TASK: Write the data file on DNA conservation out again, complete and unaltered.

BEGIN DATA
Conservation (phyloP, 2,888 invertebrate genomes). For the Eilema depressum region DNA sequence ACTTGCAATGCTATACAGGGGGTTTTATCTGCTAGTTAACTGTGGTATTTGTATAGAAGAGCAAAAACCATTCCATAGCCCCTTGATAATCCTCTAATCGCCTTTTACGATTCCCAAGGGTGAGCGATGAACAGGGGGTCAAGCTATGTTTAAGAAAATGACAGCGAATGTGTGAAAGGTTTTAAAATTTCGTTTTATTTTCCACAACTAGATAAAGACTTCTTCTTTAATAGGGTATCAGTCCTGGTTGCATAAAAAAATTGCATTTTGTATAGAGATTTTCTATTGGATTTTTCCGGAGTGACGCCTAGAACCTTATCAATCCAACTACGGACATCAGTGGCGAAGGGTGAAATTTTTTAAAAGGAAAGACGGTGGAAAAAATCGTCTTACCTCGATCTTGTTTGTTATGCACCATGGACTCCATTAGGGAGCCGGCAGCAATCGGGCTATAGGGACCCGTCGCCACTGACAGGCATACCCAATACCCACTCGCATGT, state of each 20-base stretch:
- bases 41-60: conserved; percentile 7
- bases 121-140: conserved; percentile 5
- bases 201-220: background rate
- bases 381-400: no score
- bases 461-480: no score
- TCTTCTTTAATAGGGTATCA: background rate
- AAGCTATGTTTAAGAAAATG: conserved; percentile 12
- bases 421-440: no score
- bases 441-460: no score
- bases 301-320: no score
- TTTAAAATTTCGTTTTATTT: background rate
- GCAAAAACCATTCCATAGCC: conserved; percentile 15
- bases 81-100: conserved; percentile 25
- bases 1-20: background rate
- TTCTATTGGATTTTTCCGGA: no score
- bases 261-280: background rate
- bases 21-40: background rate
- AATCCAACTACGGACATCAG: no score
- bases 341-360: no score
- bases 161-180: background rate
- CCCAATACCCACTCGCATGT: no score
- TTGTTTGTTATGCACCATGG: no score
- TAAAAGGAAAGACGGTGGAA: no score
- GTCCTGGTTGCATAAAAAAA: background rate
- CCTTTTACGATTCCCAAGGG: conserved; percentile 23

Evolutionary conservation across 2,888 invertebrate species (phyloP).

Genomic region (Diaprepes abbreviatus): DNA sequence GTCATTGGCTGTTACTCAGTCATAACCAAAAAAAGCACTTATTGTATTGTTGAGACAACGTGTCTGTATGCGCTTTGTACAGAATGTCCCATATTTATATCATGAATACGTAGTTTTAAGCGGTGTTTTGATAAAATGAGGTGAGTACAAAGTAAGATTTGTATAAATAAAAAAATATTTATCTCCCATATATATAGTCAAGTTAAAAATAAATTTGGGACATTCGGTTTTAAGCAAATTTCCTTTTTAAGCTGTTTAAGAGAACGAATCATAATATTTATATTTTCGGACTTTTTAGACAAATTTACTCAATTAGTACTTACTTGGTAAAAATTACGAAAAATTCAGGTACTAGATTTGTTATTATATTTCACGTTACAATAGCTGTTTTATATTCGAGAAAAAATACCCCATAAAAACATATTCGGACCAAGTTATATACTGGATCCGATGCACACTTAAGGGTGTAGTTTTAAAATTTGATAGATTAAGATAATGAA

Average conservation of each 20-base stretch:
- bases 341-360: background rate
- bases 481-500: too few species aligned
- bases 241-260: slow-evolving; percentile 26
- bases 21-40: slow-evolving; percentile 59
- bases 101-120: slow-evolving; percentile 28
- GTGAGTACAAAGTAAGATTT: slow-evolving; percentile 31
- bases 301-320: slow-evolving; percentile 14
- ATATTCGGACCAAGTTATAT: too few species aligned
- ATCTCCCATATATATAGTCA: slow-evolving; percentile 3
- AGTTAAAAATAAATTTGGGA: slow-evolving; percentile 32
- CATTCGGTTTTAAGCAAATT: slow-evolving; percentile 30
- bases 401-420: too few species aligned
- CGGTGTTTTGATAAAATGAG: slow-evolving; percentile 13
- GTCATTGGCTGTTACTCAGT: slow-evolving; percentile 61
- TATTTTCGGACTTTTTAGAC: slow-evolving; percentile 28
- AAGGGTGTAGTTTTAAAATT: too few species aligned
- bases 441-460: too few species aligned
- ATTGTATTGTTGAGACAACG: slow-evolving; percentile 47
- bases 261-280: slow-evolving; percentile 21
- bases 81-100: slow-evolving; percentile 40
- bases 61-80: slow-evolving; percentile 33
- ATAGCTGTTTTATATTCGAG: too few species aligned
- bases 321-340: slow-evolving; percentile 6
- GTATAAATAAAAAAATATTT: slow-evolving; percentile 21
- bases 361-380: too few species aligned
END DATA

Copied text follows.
Conservation (phyloP, 2,888 invertebrate genomes). For the Eilema depressum region DNA sequence ACTTGCAATGCTATACAGGGGGTTTTATCTGCTAGTTAACTGTGGTATTTGTATAGAAGAGCAAAAACCATTCCATAGCCCCTTGATAATCCTCTAATCGCCTTTTACGATTCCCAAGGGTGAGCGATGAACAGGGGGTCAAGCTATGTTTAAGAAAATGACAGCGAATGTGTGAAAGGTTTTAAAATTTCGTTTTATTTTCCACAACTAGATAAAGACTTCTTCTTTAATAGGGTATCAGTCCTGGTTGCATAAAAAAATTGCATTTTGTATAGAGATTTTCTATTGGATTTTTCCGGAGTGACGCCTAGAACCTTATCAATCCAACTACGGACATCAGTGGCGAAGGGTGAAATTTTTTAAAAGGAAAGACGGTGGAAAAAATCGTCTTACCTCGATCTTGTTTGTTATGCACCATGGACTCCATTAGGGAGCCGGCAGCAATCGGGCTATAGGGACCCGTCGCCACTGACAGGCATACCCAATACCCACTCGCATGT, state of each 20-base stretch:
- bases 41-60: conserved; percentile 7
- bases 121-140: conserved; percentile 5
- bases 201-220: background rate
- bases 381-400: no score
- bases 461-480: no score
- TCTTCTTTAATAGGGTATCA: background rate
- AAGCTATGTTTAAGAAAATG: conserved; percentile 12
- bases 421-440: no score
- bases 441-460: no score
- bases 301-320: no score
- TTTAAAATTTCGTTTTATTT: background rate
- GCAAAAACCATTCCATAGCC: conserved; percentile 15
- bases 81-100: conserved; percentile 25
- bases 1-20: background rate
- TTCTATTGGATTTTTCCGGA: no score
- bases 261-280: background rate
- bases 21-40: background rate
- AATCCAACTACGGACATCAG: no score
- bases 341-360: no score
- bases 161-180: background rate
- CCCAATACCCACTCGCATGT: no score
- TTGTTTGTTATGCACCATGG: no score
- TAAAAGGAAAGACGGTGGAA: no score
- GTCCTGGTTGCATAAAAAAA: background rate
- CCTTTTACGATTCCCAAGGG: conserved; percentile 23

Evolutionary conservation across 2,888 invertebrate species (phyloP).

Genomic region (Diaprepes abbreviatus): DNA sequence GTCATTGGCTGTTACTCAGTCATAACCAAAAAAAGCACTTATTGTATTGTTGAGACAACGTGTCTGTATGCGCTTTGTACAGAATGTCCCATATTTATATCATGAATACGTAGTTTTAAGCGGTGTTTTGATAAAATGAGGTGAGTACAAAGTAAGATTTGTATAAATAAAAAAATATTTATCTCCCATATATATAGTCAAGTTAAAAATAAATTTGGGACATTCGGTTTTAAGCAAATTTCCTTTTTAAGCTGTTTAAGAGAACGAATCATAATATTTATATTTTCGGACTTTTTAGACAAATTTACTCAATTAGTACTTACTTGGTAAAAATTACGAAAAATTCAGGTACTAGATTTGTTATTATATTTCACGTTACAATAGCTGTTTTATATTCGAGAAAAAATACCCCATAAAAACATATTCGGACCAAGTTATATACTGGATCCGATGCACACTTAAGGGTGTAGTTTTAAAATTTGATAGATTAAGATAATGAA

Average conservation of each 20-base stretch:
- bases 341-360: background rate
- bases 481-500: too few species aligned
- bases 241-260: slow-evolving; percentile 26
- bases 21-40: slow-evolving; percentile 59
- bases 101-120: slow-evolving; percentile 28
- GTGAGTACAAAGTAAGATTT: slow-evolving; percentile 31
- bases 301-320: slow-evolving; percentile 14
- ATATTCGGACCAAGTTATAT: too few species aligned
- ATCTCCCATATATATAGTCA: slow-evolving; percentile 3
- AGTTAAAAATAAATTTGGGA: slow-evolving; percentile 32
- CATTCGGTTTTAAGCAAATT: slow-evolving; percentile 30
- bases 401-420: too few species aligned
- CGGTGTTTTGATAAAATGAG: slow-evolving; percentile 13
- GTCATTGGCTGTTACTCAGT: slow-evolving; percentile 61
- TATTTTCGGACTTTTTAGAC: slow-evolving; percentile 28
- AAGGGTGTAGTTTTAAAATT: too few species aligned
- bases 441-460: too few species aligned
- ATTGTATTGTTGAGACAACG: slow-evolving; percentile 47
- bases 261-280: slow-evolving; percentile 21
- bases 81-100: slow-evolving; percentile 40
- bases 61-80: slow-evolving; percentile 33
- ATAGCTGTTTTATATTCGAG: too few species aligned
- bases 321-340: slow-evolving; percentile 6
- GTATAAATAAAAAAATATTT: slow-evolving; percentile 21
- bases 361-380: too few species aligned